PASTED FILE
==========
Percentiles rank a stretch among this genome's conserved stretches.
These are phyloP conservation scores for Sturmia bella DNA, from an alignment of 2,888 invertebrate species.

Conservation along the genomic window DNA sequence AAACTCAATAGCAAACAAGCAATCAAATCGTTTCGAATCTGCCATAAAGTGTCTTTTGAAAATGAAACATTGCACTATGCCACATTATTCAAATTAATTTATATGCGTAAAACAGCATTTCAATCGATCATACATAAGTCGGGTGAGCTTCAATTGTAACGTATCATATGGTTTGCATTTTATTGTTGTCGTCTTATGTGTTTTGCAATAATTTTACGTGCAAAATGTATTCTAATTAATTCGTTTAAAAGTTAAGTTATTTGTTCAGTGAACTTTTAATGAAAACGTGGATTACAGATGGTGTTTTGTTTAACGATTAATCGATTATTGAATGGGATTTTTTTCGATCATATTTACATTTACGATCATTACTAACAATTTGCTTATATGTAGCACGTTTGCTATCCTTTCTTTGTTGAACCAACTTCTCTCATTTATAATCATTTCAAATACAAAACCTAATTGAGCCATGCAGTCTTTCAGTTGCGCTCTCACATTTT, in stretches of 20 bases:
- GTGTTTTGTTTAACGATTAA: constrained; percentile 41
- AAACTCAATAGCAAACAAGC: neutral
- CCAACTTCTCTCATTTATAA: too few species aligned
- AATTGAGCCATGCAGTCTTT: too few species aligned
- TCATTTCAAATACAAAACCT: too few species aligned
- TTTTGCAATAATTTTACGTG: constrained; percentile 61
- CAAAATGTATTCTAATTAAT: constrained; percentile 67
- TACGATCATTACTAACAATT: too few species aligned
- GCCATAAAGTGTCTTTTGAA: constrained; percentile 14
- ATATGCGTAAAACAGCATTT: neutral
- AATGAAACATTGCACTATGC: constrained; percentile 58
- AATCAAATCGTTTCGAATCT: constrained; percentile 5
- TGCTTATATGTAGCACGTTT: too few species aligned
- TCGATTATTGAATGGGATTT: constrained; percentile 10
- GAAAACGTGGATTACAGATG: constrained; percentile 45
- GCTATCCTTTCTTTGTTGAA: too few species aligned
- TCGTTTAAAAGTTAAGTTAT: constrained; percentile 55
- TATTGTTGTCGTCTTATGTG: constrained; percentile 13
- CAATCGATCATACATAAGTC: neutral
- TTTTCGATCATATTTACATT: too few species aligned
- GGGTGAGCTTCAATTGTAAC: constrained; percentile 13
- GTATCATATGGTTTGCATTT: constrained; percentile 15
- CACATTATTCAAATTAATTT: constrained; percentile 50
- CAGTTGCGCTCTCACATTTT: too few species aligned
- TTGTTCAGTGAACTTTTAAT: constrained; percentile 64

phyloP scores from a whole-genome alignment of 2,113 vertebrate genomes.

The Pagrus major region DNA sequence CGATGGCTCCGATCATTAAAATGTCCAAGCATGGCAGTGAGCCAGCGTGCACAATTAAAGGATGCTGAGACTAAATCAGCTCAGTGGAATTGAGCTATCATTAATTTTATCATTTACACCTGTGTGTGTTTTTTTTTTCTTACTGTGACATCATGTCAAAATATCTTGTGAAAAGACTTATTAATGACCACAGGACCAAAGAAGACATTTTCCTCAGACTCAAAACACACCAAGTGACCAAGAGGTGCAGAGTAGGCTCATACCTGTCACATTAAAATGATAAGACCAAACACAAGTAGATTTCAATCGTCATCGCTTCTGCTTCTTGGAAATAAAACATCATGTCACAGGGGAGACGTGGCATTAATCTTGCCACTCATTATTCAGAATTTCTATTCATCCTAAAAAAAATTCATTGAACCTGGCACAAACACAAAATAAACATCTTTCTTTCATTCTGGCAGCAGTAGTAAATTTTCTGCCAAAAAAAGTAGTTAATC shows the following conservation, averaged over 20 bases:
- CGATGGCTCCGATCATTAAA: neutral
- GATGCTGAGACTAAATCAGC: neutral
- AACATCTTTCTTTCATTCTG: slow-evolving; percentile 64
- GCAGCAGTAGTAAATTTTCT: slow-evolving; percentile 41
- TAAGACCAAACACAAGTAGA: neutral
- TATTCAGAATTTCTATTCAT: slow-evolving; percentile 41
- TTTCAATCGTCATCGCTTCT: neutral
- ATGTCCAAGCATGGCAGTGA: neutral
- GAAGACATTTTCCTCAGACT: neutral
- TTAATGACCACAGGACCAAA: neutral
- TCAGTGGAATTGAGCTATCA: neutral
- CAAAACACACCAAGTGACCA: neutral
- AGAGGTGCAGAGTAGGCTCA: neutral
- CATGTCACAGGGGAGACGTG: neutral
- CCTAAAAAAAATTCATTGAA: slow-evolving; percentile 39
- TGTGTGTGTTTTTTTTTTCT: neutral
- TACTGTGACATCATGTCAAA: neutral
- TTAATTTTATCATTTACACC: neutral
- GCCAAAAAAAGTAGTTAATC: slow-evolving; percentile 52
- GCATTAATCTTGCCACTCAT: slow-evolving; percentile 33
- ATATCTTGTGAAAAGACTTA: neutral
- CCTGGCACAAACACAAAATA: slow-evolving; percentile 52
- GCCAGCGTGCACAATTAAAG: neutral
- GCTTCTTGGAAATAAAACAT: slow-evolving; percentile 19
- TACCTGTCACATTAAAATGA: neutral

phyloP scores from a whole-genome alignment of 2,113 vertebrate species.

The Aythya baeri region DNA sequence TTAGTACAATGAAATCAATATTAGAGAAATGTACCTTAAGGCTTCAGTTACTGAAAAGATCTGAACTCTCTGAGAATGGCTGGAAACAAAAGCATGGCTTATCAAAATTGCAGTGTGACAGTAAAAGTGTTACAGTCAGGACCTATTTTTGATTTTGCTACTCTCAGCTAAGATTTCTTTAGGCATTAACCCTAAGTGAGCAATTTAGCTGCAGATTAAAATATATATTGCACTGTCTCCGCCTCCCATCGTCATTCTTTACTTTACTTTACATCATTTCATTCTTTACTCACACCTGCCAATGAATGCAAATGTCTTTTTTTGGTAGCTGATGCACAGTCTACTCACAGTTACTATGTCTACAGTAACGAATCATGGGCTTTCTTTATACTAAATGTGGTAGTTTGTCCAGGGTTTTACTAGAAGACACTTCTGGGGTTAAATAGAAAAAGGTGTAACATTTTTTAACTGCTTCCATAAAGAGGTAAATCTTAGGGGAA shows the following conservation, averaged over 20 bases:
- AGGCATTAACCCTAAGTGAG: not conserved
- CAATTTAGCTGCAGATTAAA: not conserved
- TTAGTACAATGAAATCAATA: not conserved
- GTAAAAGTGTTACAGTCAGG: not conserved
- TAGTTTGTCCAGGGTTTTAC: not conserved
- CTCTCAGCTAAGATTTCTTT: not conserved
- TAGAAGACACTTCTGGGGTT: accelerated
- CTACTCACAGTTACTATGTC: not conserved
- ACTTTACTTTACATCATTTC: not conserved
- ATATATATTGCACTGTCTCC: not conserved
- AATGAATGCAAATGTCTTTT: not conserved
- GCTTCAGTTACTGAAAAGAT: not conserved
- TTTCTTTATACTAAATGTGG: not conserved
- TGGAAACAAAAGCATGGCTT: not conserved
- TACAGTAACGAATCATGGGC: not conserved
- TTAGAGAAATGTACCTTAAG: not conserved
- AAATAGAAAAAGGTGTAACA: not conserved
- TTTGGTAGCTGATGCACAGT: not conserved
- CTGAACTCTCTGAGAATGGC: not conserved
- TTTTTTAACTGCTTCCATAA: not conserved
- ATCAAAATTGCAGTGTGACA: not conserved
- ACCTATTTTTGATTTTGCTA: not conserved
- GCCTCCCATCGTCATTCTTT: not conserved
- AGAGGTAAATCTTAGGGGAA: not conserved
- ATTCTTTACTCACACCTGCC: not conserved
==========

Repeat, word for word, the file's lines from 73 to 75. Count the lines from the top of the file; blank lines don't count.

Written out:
- TTAGAGAAATGTACCTTAAG: not conserved
- AAATAGAAAAAGGTGTAACA: not conserved
- TTTGGTAGCTGATGCACAGT: not conserved